Laos Waterfall Trekking
My foot sank deeper into the mud, I could feel it oozing through the small holes in the mesh of my running shoe. The same synthetic material used for breathability was ironically choking itself in the soft earth below. There were a small group of us, two other hikers and our two guides so there was no problem for the group to wait as I wriggled myself free. I twisted my ankle out slowly as to not completely loose my shoe in the muck, like a suction cup with a pop I released my imprisoned extremity and quickly moved to more terra firma. It had been raining the last few days which made for a sloppy trail on the ground, but from eye level it seemed we had found the best place for Laos waterfall trekking.
The Trek and the Tribes
The day started out early, I arrived with my breakfast in a little plastic bag and having only grabbed a spoon, I scooped my eggs quickly into my mouth while waiting for the rest of the group. We climbed into the back of a covered truck bed and headed away from Luang Prabang, the breeze blowing through the sides of the sides as we bounced along a small dirt road towards the Hmong and Khmu villages in the Ban Long Lao countryside behind the falls. At times we were the only ones on the long stretch of road, curving around farmland and making our way further and further from town towards the mountains. The dirt began to change shape, originally a wide road, it quickly transformed in to a more narrow pathway. We were dropped off on the side of the road in what felt like the middle of nowhere, picked up later in the afternoon at the base of the other side of the falls.
Hmong and Khmu villagers are the indigenous people of the region, living in small clusters of wooden huts at the base of the mountain. Mainly farming communities, these villages are set up near rice fields and rubber tree farms. It is truly a community environment, family huts built in close proximity to one another, cooking stations and laundry lines meld from one house into the next. There are about 500 Hmong villagers and 350 Khmu in the area and since it is a small faction of the population living off the land, without modern conveniences, I had expected to see a dwindling community. I was surprised to see a school within the village bursting with children all playing outside for an afternoon break. It was nice to see a thriving group maintaining local customs and traditions and passing them down to future generations.
We continued on into the jungle for our afternoon trek. Under the heat of the sun the path was dusty and dry, but once we entered the shade from the trees the path quickly changed to a swampy mess. This region of Laos experiences rainy season from July to October and although we were in “shoulder season“, they had just experienced some heavy rainfall shortly before I had arrived. The first part of the hike was mostly uphill, making our way towards the summit of Kuang Si Falls through a what turned out to be mostly a slippery, muddy and often rocky trail.
Leeches in Laos
Aside from the unexpected mud puddles, leeches were the next addition to the list. Trudging through the mud we soon began to encounter shiny little leeches sticking to our shoes. These slimy little interlopers will climb into your socks and latch on and we waged war on them throughout most of the middle of our hike. I grabbed a large stick to use in my leech combat, swiping them from my ankles to keep them from slinking into my socks and latching on. It ended up coming in handy later when we had some steep or muddy parts of the trek and it quickly became our honorary member of our trip.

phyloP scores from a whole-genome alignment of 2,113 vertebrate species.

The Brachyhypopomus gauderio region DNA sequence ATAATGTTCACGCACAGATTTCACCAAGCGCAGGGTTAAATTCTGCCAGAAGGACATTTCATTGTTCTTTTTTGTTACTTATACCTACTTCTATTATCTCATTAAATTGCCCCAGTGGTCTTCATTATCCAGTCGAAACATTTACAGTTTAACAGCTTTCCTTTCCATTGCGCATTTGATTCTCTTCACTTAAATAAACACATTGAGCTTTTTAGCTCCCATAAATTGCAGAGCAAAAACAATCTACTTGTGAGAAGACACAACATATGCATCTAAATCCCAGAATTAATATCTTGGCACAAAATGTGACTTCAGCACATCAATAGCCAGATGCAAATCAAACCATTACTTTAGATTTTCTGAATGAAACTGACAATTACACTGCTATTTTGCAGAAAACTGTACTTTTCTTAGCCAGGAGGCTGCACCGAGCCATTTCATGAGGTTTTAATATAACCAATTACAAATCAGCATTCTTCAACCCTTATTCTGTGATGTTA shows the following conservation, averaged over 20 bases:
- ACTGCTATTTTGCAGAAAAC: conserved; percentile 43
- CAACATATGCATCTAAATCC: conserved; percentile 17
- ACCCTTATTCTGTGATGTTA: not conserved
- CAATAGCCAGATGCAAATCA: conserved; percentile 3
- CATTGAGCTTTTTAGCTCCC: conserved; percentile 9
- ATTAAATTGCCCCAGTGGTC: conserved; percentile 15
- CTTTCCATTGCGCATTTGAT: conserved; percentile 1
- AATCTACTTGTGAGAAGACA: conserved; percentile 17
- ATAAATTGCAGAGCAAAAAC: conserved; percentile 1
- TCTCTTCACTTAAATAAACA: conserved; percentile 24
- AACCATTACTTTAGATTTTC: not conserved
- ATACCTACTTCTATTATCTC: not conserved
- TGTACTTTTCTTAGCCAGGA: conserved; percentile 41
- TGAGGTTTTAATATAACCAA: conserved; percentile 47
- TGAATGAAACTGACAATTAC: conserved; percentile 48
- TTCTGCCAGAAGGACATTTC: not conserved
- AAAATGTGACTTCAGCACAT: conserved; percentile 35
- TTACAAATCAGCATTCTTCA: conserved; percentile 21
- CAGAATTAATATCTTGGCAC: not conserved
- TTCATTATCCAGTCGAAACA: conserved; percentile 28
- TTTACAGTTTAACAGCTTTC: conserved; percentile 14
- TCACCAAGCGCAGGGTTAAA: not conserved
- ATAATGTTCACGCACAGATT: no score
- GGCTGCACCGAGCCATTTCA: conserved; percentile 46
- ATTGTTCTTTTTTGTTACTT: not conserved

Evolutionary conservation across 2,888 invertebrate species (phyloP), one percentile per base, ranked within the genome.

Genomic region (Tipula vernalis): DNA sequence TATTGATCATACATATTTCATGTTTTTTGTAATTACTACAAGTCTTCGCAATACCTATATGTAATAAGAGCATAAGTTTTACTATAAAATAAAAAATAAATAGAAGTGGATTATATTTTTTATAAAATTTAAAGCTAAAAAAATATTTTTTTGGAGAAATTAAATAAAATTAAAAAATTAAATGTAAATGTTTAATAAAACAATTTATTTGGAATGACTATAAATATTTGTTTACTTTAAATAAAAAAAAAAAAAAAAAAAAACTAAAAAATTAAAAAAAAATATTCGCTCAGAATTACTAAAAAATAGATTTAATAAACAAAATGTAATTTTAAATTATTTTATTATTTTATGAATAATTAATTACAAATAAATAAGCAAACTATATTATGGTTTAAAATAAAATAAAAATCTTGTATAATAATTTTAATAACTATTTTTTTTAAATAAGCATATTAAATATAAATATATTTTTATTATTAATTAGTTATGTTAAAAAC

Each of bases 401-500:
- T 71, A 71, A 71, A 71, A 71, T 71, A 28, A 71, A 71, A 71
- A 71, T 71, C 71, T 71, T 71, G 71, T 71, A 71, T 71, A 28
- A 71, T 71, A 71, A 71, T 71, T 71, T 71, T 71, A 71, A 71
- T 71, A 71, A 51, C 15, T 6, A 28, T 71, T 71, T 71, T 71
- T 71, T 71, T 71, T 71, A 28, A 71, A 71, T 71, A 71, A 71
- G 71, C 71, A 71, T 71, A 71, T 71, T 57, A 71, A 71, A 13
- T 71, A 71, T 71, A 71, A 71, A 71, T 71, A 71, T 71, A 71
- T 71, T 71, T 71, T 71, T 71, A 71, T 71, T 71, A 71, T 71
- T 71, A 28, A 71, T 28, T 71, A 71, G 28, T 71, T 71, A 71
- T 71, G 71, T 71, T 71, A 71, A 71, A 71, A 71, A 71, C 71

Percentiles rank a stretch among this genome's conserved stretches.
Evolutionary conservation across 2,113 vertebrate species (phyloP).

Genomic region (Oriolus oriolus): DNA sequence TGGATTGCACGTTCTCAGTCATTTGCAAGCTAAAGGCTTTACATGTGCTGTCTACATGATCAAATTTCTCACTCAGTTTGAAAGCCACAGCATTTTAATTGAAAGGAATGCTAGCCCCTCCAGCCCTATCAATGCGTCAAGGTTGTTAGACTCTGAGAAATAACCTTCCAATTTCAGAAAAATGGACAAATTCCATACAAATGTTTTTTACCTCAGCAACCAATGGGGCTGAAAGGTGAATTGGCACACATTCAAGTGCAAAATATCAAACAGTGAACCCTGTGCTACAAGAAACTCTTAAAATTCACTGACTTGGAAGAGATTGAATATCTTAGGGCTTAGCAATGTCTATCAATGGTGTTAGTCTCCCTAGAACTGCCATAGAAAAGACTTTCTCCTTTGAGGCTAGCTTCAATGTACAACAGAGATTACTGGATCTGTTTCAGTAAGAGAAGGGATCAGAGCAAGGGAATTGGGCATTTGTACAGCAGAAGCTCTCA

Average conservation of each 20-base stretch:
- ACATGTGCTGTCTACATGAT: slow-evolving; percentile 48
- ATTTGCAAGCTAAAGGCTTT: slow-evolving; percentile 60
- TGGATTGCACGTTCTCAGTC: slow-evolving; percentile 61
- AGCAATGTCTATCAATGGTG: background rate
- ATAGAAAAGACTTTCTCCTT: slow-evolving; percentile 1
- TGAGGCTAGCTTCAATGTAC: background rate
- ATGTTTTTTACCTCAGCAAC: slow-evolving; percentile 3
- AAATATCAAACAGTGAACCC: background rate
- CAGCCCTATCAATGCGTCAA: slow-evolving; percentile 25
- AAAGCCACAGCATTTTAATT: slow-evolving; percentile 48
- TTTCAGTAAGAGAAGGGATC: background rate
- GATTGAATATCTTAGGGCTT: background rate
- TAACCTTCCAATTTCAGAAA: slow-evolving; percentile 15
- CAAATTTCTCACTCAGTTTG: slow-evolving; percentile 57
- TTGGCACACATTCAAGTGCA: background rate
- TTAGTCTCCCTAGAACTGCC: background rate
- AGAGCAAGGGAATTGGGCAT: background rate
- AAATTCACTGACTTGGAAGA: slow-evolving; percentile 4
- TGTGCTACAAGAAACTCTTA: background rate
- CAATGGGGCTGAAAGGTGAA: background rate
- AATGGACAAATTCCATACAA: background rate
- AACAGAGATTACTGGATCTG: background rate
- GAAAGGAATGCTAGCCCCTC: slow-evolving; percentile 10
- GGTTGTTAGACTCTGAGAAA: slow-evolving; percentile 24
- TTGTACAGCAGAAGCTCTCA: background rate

After our lunch break the path flattened out considerably and by late afternoon we had reached the top of Kuang Si Falls. The view before us had made the strenuous hike worth all of the time. It was a lagoon oasis with small pools, murky water and a slow current pulling off towards the massive waterfall at the water’s edge. You could walk right up to the precipice, rest your arms along the makeshift wooden railing and lean over the side watching the water rush and fall to the jungle floor below.
We wading around at the top of the falls for awhile, balancing on roots and a series of boards set up to walk more freely across the creek. In the more rainy season, this area can be totally washed over, with a strong rush of water coming through and over the ledge. When we finally made our way over, I assessed my mud covered shoes and decided they wouldn’t be much use going down to the base of the falls. The mud was caked on the treads, and now they were soaking wet leaving me with a slippery surface to slide down the side of the huge hill we had to descend. I opted to keep my trusty walking stick and ditch the shoes. One of our guides was on his first day and once cleaned I knew they would be back to good condition so I happily handed them over to him to use for his new job.
After some calculated maneuvering, sliding sometime feet first, sometimes bum scrapping the ground, I awkwardly made it down to the base of Kuang Si Falls and had the chance to see the power of the falls from the bottom up! The mist slaps you across the face as you cross over the bridge from the trail to the viewing platforms. There are smaller swimming pools and sections to wade in at the bottom if you don’t feel like taking the hike to the summit but in my opinion it was worth it.
I spent the day with White Elephant Adventures and the experience however wonderful, the opinions are still all my own.